PR Heroes Of The Hurricanes

Back-to-back hurricanes Harvey and Irma were unprecedented in their impact, destroying lives and homes, wreaking billions in damage, and knocking other news out of the headlines (a minor challenge for the media and public relations professions.) But the storms of September also brought some good news. Experts tell us that the U.S. is improving in how we prepare for and respond to hurricanes, for one thing. An A1 story in The New York Times cites better “weather forecasting, evacuation policies and hurricane-resistant building practices” as factors in the relatively low numbers of deaths and injuries in Houston and Southern Florida.
And like any disaster, the hurricanes created heroes, from first responders to small businesses. Here are some of the reputation “winners” born amid the chaos of the storms.

Mattress Mack cushions the blow

Houston furniture impresario Jim “Mattress Mack” McIngvale scored early PR points by opening two of his showrooms to shelter people who were displaced by Hurricane Harvey. He seized national attention with a Facebook video inviting all who could safely make it to one of his Gallery Furniture stores to come and even bring their pets. McIngvale has navigated these waters before; he offered shelter to victims of Hurricane Katrina in 2005. Clearly he’s a local businessman with a flair for PR and promotion, as well as a deep commitment to community. McIngvale’s bold gesture came in contrast to the response of Lakewood Church pastor Joel Osteen. Osteen was criticized for not opening his 52,000-seat megachurch to flood victims until Monday, after a weekend of bad press and shifting explanations. He could learn a thing or two from Mattress Mack.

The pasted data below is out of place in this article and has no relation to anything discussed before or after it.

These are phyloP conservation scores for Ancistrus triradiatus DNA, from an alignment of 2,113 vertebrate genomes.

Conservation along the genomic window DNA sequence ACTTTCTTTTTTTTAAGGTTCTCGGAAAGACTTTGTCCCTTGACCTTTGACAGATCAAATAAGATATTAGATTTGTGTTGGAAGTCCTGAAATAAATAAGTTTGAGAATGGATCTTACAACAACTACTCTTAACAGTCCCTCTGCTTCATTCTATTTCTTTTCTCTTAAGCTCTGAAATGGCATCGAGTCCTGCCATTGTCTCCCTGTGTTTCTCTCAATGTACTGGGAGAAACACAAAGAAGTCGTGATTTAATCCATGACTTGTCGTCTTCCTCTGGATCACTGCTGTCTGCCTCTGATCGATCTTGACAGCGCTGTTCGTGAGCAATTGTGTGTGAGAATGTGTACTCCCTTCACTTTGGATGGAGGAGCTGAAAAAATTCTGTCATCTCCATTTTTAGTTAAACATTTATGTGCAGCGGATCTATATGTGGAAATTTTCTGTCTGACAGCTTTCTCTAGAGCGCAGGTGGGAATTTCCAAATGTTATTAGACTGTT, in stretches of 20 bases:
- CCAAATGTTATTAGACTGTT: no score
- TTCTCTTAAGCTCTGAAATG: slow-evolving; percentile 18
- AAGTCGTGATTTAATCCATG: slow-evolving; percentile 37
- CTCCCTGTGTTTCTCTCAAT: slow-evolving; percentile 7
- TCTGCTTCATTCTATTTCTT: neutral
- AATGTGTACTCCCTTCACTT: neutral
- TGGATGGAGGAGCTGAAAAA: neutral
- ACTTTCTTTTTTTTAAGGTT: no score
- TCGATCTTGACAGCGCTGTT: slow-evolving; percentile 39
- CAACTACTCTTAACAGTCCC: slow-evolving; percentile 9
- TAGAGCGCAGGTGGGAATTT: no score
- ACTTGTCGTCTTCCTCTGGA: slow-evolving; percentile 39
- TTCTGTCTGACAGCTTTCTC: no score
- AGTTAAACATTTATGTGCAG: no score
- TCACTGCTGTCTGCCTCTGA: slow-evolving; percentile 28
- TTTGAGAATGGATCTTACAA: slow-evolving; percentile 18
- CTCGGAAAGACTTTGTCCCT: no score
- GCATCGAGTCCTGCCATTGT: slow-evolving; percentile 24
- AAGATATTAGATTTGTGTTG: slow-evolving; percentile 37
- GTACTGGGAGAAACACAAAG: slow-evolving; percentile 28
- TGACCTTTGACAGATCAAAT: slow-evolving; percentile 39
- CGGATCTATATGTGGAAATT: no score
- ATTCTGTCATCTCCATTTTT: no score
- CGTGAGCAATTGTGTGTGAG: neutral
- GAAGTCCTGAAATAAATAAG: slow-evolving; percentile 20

JetBlue caps costs

Airlines are typically victims of a weather disaster, or occasionally, villains who are forced to make things worse by canceling flights. As Irma bore down on southern Florida, United was criticized for fares on flights out of the state that cost as much as $1000. But many carriers made news by capping fares instead. Those were led by JetBlue, who offered seats out of South Florida for a gentle $99 and waived fees for passengers having to change flights because of the storm. JetBlue’s move was followed by a response from Delta, which announced it wouldn’t charge more than $399 for tickets on flights to and from southern Florida and the Caribbean, including first-class seats. Of course, tickets were scarce by the time these announcements were made, but a few airlines did earn some reputation cred for their efforts.

The American Red Cross is there